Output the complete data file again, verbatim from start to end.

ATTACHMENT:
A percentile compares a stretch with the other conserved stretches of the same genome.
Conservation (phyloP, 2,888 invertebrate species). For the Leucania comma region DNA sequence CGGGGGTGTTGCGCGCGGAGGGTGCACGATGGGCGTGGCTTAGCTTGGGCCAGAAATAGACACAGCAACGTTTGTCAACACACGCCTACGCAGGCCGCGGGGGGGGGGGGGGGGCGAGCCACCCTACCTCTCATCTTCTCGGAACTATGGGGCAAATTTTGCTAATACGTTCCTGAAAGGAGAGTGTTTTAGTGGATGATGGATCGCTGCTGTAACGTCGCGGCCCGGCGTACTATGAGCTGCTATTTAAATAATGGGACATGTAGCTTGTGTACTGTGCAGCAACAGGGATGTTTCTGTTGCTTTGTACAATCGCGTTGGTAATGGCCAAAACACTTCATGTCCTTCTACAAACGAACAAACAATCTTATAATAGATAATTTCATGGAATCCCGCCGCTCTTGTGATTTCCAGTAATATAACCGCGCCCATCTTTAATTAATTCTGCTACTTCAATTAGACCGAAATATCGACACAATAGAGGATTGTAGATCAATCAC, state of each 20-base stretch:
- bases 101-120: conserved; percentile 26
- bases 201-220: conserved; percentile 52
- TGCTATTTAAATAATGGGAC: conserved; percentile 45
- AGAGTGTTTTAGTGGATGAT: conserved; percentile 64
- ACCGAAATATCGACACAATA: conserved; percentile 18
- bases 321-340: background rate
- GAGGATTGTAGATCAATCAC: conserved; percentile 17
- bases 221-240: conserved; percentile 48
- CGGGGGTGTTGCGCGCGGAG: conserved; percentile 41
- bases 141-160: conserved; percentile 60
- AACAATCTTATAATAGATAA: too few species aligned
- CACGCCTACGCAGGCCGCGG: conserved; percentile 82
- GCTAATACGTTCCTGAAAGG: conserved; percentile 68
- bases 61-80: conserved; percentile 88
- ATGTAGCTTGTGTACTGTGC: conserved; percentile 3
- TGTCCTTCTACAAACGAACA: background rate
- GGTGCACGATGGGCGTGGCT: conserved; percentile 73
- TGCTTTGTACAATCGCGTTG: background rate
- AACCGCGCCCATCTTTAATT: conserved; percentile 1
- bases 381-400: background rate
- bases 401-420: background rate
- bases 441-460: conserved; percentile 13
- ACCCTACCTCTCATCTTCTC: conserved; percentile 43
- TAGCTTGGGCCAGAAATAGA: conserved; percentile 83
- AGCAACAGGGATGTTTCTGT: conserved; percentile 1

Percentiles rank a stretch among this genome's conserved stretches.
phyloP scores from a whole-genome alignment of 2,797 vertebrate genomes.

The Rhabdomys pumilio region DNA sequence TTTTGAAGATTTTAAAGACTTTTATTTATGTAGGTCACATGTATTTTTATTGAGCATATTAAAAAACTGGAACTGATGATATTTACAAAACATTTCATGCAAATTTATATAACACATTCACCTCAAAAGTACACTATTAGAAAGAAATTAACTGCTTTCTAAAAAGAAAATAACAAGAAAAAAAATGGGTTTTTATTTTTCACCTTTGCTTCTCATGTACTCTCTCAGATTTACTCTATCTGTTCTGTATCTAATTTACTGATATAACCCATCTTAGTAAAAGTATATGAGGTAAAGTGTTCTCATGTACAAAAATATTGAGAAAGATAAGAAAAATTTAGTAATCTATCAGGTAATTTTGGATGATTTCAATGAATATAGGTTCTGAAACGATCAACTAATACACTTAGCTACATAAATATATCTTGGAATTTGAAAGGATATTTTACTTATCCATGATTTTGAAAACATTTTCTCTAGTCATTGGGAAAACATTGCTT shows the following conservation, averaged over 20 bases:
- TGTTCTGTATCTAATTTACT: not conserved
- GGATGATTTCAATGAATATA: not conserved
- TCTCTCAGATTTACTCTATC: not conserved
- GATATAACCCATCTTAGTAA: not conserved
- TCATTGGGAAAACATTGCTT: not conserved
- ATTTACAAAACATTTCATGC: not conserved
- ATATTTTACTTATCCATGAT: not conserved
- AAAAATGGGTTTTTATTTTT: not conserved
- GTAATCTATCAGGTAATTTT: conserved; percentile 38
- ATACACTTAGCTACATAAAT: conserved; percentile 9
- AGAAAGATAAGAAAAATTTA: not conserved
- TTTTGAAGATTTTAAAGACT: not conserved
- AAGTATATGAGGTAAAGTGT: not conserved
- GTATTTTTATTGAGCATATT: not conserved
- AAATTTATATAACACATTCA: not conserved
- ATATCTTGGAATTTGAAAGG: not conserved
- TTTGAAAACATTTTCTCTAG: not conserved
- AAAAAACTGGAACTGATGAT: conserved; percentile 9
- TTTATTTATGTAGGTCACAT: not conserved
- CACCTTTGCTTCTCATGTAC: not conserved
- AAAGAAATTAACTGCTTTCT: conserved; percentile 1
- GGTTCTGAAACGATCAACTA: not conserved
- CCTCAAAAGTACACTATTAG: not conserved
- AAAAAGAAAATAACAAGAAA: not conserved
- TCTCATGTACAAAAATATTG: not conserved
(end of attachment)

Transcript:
A percentile compares a stretch with the other conserved stretches of the same genome.
Conservation (phyloP, 2,888 invertebrate species). For the Leucania comma region DNA sequence CGGGGGTGTTGCGCGCGGAGGGTGCACGATGGGCGTGGCTTAGCTTGGGCCAGAAATAGACACAGCAACGTTTGTCAACACACGCCTACGCAGGCCGCGGGGGGGGGGGGGGGGCGAGCCACCCTACCTCTCATCTTCTCGGAACTATGGGGCAAATTTTGCTAATACGTTCCTGAAAGGAGAGTGTTTTAGTGGATGATGGATCGCTGCTGTAACGTCGCGGCCCGGCGTACTATGAGCTGCTATTTAAATAATGGGACATGTAGCTTGTGTACTGTGCAGCAACAGGGATGTTTCTGTTGCTTTGTACAATCGCGTTGGTAATGGCCAAAACACTTCATGTCCTTCTACAAACGAACAAACAATCTTATAATAGATAATTTCATGGAATCCCGCCGCTCTTGTGATTTCCAGTAATATAACCGCGCCCATCTTTAATTAATTCTGCTACTTCAATTAGACCGAAATATCGACACAATAGAGGATTGTAGATCAATCAC, state of each 20-base stretch:
- bases 101-120: conserved; percentile 26
- bases 201-220: conserved; percentile 52
- TGCTATTTAAATAATGGGAC: conserved; percentile 45
- AGAGTGTTTTAGTGGATGAT: conserved; percentile 64
- ACCGAAATATCGACACAATA: conserved; percentile 18
- bases 321-340: background rate
- GAGGATTGTAGATCAATCAC: conserved; percentile 17
- bases 221-240: conserved; percentile 48
- CGGGGGTGTTGCGCGCGGAG: conserved; percentile 41
- bases 141-160: conserved; percentile 60
- AACAATCTTATAATAGATAA: too few species aligned
- CACGCCTACGCAGGCCGCGG: conserved; percentile 82
- GCTAATACGTTCCTGAAAGG: conserved; percentile 68
- bases 61-80: conserved; percentile 88
- ATGTAGCTTGTGTACTGTGC: conserved; percentile 3
- TGTCCTTCTACAAACGAACA: background rate
- GGTGCACGATGGGCGTGGCT: conserved; percentile 73
- TGCTTTGTACAATCGCGTTG: background rate
- AACCGCGCCCATCTTTAATT: conserved; percentile 1
- bases 381-400: background rate
- bases 401-420: background rate
- bases 441-460: conserved; percentile 13
- ACCCTACCTCTCATCTTCTC: conserved; percentile 43
- TAGCTTGGGCCAGAAATAGA: conserved; percentile 83
- AGCAACAGGGATGTTTCTGT: conserved; percentile 1

Percentiles rank a stretch among this genome's conserved stretches.
phyloP scores from a whole-genome alignment of 2,797 vertebrate genomes.

The Rhabdomys pumilio region DNA sequence TTTTGAAGATTTTAAAGACTTTTATTTATGTAGGTCACATGTATTTTTATTGAGCATATTAAAAAACTGGAACTGATGATATTTACAAAACATTTCATGCAAATTTATATAACACATTCACCTCAAAAGTACACTATTAGAAAGAAATTAACTGCTTTCTAAAAAGAAAATAACAAGAAAAAAAATGGGTTTTTATTTTTCACCTTTGCTTCTCATGTACTCTCTCAGATTTACTCTATCTGTTCTGTATCTAATTTACTGATATAACCCATCTTAGTAAAAGTATATGAGGTAAAGTGTTCTCATGTACAAAAATATTGAGAAAGATAAGAAAAATTTAGTAATCTATCAGGTAATTTTGGATGATTTCAATGAATATAGGTTCTGAAACGATCAACTAATACACTTAGCTACATAAATATATCTTGGAATTTGAAAGGATATTTTACTTATCCATGATTTTGAAAACATTTTCTCTAGTCATTGGGAAAACATTGCTT shows the following conservation, averaged over 20 bases:
- TGTTCTGTATCTAATTTACT: not conserved
- GGATGATTTCAATGAATATA: not conserved
- TCTCTCAGATTTACTCTATC: not conserved
- GATATAACCCATCTTAGTAA: not conserved
- TCATTGGGAAAACATTGCTT: not conserved
- ATTTACAAAACATTTCATGC: not conserved
- ATATTTTACTTATCCATGAT: not conserved
- AAAAATGGGTTTTTATTTTT: not conserved
- GTAATCTATCAGGTAATTTT: conserved; percentile 38
- ATACACTTAGCTACATAAAT: conserved; percentile 9
- AGAAAGATAAGAAAAATTTA: not conserved
- TTTTGAAGATTTTAAAGACT: not conserved
- AAGTATATGAGGTAAAGTGT: not conserved
- GTATTTTTATTGAGCATATT: not conserved
- AAATTTATATAACACATTCA: not conserved
- ATATCTTGGAATTTGAAAGG: not conserved
- TTTGAAAACATTTTCTCTAG: not conserved
- AAAAAACTGGAACTGATGAT: conserved; percentile 9
- TTTATTTATGTAGGTCACAT: not conserved
- CACCTTTGCTTCTCATGTAC: not conserved
- AAAGAAATTAACTGCTTTCT: conserved; percentile 1
- GGTTCTGAAACGATCAACTA: not conserved
- CCTCAAAAGTACACTATTAG: not conserved
- AAAAAGAAAATAACAAGAAA: not conserved
- TCTCATGTACAAAAATATTG: not conserved